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Realistbear

"signs Everywhere That Inflation (is) On The Rise

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http://www.dfw.com/mld/dfw/business/14523441.htm

Posted on Sun, May. 07, 2006

Inflation hinders pause in rate hikes

By Eileen Alt Powell

The Associated Press

NEW YORK - Is it really time for the Federal Reserve to stop raising interest rates?
That's the question the markets have been grappling with since the Fed's new chairman, Ben Bernanke, told Congress late last month that the central bank may be ready to pause in its drive to raise short-term rates to head off inflation.
Yet no sooner had the markets absorbed that idea when suddenly there were signs everywhere that inflation was on the rise --
in prices paid for materials, in higher gasoline prices and in the sharp jump in workers' wages reported Friday by the Labor Department.
As a result, bond prices have been falling and market interest rates have been rising, with the yield on the benchmark 10-year Treasury bond touching a high of 5.17 percent this past week versus about 4.8 percent just a month ago. On Friday, the 10-year bond was yielding 5.11 percent.

Bernie's "pause" was a little premature?

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Gordon Brown and vested interests have tried to convince us that interest rates no longer move in cycles. Huh!

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The fallout from a falling dollar

Seems to imply US is nearing the end of their hikes - also mentions Bernanke may not have a choice in doing so because of other central banks raising rates and diversifying their foreign currency holding away from $US.

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The fallout from a falling dollar

Seems to imply US is nearing the end of their hikes - also mentions Bernanke may not have a choice in doing so because of other central banks raising rates and diversifying their foreign currency holding away from $US.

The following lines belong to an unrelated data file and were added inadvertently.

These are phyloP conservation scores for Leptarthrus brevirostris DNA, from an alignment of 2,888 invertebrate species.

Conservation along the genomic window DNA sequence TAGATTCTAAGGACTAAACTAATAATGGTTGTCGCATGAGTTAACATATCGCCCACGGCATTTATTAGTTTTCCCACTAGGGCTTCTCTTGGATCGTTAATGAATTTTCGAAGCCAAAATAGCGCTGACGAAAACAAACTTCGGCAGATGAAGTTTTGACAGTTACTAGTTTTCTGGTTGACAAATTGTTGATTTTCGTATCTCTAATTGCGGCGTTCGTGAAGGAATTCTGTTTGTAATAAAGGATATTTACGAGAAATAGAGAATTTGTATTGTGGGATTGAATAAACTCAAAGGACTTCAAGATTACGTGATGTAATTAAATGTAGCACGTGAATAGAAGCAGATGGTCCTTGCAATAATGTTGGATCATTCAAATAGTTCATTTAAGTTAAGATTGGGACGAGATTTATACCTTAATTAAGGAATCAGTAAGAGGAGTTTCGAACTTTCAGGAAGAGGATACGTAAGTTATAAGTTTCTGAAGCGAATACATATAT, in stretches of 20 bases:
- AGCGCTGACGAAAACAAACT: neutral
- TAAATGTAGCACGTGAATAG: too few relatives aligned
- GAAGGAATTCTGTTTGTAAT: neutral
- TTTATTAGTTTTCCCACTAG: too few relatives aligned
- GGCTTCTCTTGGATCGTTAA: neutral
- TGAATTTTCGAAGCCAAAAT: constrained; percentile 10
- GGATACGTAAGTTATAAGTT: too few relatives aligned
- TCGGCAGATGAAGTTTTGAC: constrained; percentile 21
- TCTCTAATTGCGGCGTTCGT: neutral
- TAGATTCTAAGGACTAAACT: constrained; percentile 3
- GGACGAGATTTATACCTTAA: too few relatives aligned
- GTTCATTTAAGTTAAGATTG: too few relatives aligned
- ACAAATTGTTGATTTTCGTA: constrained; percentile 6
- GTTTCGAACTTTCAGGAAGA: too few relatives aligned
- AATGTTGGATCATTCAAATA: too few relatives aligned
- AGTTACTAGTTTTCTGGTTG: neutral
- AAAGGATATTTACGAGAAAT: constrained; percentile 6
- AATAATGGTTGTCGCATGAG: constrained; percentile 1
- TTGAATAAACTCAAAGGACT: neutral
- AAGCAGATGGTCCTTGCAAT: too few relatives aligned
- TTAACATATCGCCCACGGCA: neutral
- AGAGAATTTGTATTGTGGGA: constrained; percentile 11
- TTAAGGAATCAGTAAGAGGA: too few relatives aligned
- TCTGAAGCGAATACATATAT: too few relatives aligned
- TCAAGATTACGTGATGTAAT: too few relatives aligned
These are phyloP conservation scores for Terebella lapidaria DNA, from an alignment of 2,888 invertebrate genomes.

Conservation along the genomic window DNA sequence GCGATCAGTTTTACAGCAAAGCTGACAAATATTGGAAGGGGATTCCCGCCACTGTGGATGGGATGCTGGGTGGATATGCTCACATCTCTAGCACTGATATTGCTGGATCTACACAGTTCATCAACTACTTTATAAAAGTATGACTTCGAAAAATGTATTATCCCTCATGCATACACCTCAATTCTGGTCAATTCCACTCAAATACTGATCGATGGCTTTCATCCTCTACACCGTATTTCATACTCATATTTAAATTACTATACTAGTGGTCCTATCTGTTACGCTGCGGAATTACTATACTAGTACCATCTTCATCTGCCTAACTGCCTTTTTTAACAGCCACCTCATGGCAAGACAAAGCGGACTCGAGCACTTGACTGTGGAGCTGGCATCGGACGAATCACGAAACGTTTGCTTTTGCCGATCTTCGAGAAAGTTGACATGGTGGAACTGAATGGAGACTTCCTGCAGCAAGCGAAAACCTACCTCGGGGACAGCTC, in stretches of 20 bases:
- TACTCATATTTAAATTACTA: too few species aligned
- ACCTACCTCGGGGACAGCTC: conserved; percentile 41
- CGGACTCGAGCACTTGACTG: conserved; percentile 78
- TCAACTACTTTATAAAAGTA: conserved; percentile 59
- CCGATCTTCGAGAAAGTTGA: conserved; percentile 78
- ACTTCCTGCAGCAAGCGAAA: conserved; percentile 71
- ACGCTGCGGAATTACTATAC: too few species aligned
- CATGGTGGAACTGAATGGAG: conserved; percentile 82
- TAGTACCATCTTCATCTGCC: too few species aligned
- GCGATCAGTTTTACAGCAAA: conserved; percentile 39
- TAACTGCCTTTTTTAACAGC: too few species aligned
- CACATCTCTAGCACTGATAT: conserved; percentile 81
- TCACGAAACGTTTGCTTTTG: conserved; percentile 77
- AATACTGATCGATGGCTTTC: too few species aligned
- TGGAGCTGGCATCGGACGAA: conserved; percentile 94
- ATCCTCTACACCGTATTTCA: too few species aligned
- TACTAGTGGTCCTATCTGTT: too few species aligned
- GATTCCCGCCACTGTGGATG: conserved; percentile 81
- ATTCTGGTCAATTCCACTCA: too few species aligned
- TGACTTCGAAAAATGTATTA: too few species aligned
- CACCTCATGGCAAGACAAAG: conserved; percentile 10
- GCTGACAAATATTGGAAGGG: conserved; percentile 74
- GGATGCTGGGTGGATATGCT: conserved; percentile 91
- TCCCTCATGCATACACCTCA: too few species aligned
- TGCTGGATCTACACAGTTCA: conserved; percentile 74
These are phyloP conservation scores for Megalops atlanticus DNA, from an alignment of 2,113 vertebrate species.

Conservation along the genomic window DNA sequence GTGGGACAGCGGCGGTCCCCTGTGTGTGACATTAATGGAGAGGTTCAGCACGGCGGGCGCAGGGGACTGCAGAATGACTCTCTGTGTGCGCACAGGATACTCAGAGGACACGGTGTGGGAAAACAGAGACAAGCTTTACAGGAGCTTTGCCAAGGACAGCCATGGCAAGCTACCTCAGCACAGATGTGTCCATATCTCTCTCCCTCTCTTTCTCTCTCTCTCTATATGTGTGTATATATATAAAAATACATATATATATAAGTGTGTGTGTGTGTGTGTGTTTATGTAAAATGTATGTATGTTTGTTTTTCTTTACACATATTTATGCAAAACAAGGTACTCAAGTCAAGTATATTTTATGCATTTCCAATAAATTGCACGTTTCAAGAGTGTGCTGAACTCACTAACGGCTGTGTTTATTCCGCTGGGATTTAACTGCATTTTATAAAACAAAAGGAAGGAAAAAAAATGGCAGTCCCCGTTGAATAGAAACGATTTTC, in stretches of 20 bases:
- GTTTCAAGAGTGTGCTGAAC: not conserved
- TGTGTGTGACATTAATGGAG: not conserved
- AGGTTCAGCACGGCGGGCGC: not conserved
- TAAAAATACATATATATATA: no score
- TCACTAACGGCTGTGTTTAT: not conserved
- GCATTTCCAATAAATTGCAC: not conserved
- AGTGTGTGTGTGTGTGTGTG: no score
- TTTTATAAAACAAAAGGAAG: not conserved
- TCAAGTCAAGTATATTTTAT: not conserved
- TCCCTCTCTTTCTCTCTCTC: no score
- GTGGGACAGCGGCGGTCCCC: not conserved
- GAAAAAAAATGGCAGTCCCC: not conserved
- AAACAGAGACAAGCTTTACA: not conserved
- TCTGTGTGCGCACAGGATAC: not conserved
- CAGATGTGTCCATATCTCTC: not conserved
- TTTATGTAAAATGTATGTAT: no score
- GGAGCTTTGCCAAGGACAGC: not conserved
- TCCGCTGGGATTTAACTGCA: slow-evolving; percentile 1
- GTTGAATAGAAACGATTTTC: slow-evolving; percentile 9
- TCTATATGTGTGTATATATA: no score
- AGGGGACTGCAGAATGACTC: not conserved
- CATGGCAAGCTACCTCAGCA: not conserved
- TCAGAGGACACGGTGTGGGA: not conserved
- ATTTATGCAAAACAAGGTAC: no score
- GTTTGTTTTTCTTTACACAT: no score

I think you've read that one incorrectly. Other central banks raising their interest rates puts more pressure on the FED to hike and with a devaluing currency, even more.

Ben ain't done yet.

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A few months back Soros said that he expected the Fed to raise rates to at least 4.75%, and that this would be enough to tip the country into recession.

And now it looks like rates are going to have to go higher.

Oh bummer...

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I think you've read that one incorrectly. Other central banks raising their interest rates puts more pressure on the FED to hike and with a devaluing currency, even more.

Ben ain't done yet.

No I read it correctly just wrote my summary badly :P

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while gold is still on the rise I think its a done deal that Ben will keep raising rates ...until the wheels really do come off in a very obvious way

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US economy firing on all cylinders: data

Not anything sensational by any means but seems to back up what was said before - Bernanke would like more freedom to be able to play with the rates but might find himself unable to do so with an apparently strengthening economy (as well as all the other issues)

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No I read it correctly just wrote my summary badly :P

Now you're starting to sound like Ben himself.....

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Now you're starting to sound like Ben himself.....

:P again. Let's hope he read things wrong huh? I thought the "pause" in hikes he seems to be after was possibly to help out sensitive assests such as houses but apparently they are going to "pause and assess"

Oops. My mistake. It is kind of to help housing. Or is that the other way around - falling house prices help curb growth?

EDIT [i guess it's the rising mortage payments (that are concomitant with falling house prices if affordability is stretched to a limit) that reduce growth.]

"There will be a housing-related slowdown, and it's right around the corner,'' said Maury Harris, chief U.S. economist at UBS Securities LLC in Stamford, Connecticut. ``It will be large enough to quash inflation fears'' that might prompt the Fed to keep raising rates, he said in an interview last week. UBS expects this week's increase to be the last this year."

Edited by algor

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  • 301 Brexit, House prices and Summer 2020

    1. 1. Including the effects Brexit, where do you think average UK house prices will be relative to now in June 2020?


      • down 5% +
      • down 2.5%
      • Even
      • up 2.5%
      • up 5%



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